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Sprucing up

Exit 130 to be visually enhanced'

Greenville has been selected to take part in Phase II of the "Alabama Highway Visual Enhancement Program", involving the beautification of the interchange at I-65 and Fort Dale Road.

"Over a year ago, the City of Greenville applied for a grant to participate in the state's visual enhancement program," said Mayor Dexter McLendon. "The state recognized its obligation to make the exits from the Interstate system more appealing."

McLendon said the program is designed to attract motorists off the highway into the community.

In a letter dated Jan. 5, 2000 and addressed to former Mayor Ernie Smith, G.M. Roberts, transportation director for the Alabama Department of Transportation addressed the project.

"The first phase of the program will consist of landscape plantings at the seven Gateways to Alabama', where Interstate Highways enter the State," Roberts said in his letter.

Roberts then went on in the letter to explain how Greenville would be affected.

"The second phase of the program will target areas within Interstate Highway right-of-ways bordering on the jurisdictions of

municipal and county governments in Alabama," Roberts said in the letter.

"The way the program is designed, Greenville bears no financial responsibility in the costs of constructing the beautification," McLendon said. "Our only responsibility will be to maintain the interchange, grooming and pruning it when needed, once it is completed."

McLendon said the Greenville project was limited to a maximum budget of $250,000.

"The way the interchange looks now, the existing trees on the interchange are in poor condition, and are in need of removal," said Jennifer Stringer, horticulturist for the Camellia City. "The areas planned for ornamental shrubbery would be sprayed to kill the grass and weeds-the area would then be tilled and prepared for planting."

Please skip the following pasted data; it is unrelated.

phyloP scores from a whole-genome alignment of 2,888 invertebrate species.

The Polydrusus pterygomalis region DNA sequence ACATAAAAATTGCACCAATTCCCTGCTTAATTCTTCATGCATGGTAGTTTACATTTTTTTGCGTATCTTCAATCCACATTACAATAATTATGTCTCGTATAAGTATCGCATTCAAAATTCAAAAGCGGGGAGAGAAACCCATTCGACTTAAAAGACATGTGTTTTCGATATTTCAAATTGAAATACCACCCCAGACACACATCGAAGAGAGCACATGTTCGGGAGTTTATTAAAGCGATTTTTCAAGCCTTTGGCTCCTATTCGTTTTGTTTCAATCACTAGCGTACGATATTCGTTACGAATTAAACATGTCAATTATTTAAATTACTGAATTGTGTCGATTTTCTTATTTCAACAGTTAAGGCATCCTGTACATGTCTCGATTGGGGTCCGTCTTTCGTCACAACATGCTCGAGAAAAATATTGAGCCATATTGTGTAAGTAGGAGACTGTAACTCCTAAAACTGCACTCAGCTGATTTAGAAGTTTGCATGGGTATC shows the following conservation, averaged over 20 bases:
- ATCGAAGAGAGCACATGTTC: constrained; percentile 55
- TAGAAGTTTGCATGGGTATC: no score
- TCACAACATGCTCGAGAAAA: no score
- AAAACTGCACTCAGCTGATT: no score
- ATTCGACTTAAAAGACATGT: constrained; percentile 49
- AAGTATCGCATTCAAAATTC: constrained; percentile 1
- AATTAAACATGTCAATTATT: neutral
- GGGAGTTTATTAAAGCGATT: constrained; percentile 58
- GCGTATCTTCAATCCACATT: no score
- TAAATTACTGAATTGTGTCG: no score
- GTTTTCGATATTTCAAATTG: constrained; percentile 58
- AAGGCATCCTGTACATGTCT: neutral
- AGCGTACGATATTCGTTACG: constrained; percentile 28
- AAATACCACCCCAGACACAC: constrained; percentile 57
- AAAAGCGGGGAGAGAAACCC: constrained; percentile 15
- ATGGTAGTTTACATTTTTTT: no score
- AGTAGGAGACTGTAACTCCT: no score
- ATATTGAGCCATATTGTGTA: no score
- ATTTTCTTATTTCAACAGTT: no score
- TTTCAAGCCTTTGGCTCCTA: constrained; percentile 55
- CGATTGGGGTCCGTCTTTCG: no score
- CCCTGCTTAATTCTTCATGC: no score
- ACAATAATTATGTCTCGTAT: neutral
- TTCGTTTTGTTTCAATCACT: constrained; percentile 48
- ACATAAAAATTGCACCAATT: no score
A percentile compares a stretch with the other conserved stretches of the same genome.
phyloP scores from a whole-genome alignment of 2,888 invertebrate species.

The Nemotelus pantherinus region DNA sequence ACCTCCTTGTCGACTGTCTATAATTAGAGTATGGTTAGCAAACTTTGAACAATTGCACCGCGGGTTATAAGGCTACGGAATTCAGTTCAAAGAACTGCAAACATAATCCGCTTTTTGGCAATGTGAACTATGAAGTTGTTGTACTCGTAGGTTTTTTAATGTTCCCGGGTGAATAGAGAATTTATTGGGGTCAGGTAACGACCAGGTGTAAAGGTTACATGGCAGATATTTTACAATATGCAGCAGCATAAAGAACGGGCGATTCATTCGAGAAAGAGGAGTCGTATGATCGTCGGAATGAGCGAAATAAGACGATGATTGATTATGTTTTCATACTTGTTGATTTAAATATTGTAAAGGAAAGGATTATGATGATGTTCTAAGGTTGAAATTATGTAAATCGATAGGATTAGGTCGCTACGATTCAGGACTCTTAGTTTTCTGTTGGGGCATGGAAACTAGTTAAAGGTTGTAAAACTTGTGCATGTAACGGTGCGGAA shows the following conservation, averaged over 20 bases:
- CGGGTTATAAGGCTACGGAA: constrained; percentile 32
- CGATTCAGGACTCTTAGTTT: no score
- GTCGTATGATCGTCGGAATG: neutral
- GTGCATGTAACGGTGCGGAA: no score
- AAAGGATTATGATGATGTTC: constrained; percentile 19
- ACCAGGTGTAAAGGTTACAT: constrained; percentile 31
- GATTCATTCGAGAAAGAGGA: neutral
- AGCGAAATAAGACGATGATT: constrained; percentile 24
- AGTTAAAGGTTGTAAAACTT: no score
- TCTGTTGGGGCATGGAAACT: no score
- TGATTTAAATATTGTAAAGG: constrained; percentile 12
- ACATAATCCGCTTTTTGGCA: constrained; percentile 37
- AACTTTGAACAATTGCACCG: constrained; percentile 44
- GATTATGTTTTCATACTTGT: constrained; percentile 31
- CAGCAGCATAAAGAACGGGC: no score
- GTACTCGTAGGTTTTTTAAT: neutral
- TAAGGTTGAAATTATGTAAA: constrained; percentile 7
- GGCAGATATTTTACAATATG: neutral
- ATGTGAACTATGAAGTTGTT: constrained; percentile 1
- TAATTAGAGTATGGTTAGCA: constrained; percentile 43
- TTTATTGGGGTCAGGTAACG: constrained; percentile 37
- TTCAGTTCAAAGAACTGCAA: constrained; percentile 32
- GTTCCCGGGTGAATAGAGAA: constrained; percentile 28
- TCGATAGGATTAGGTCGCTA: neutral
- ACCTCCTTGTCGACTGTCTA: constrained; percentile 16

Stringer said the plants selected for the project are very hardy, and will survive under extreme circumstances.

"The trees selected were chosen for their hardiness to thrive in extreme weather conditions," Stringer said. "They also were chosen for their form and ability to create a pleasing southern landscape."

To illustrate what the exit would look like when the project was complete, McLendon compared it to a recent addition to the Interstate many Greenville citizens are familiar with.

"The new exit built to connect Highway 80 to I-65, near Hope Hull is a prime example of what this will look like," the Mayor said.

"Plans are for Claudia Wannamaker' Magnolias, Natchez' Crapemyrtles, Nick's Compact Juniper, Showy Border Forsythia, Hamelin' Fountain Grass and Harbor Dwarf Nandina to be planted on the interchange," Stringer said.

McLendon said the project which will begin this week, is scheduled for completion by June 2001.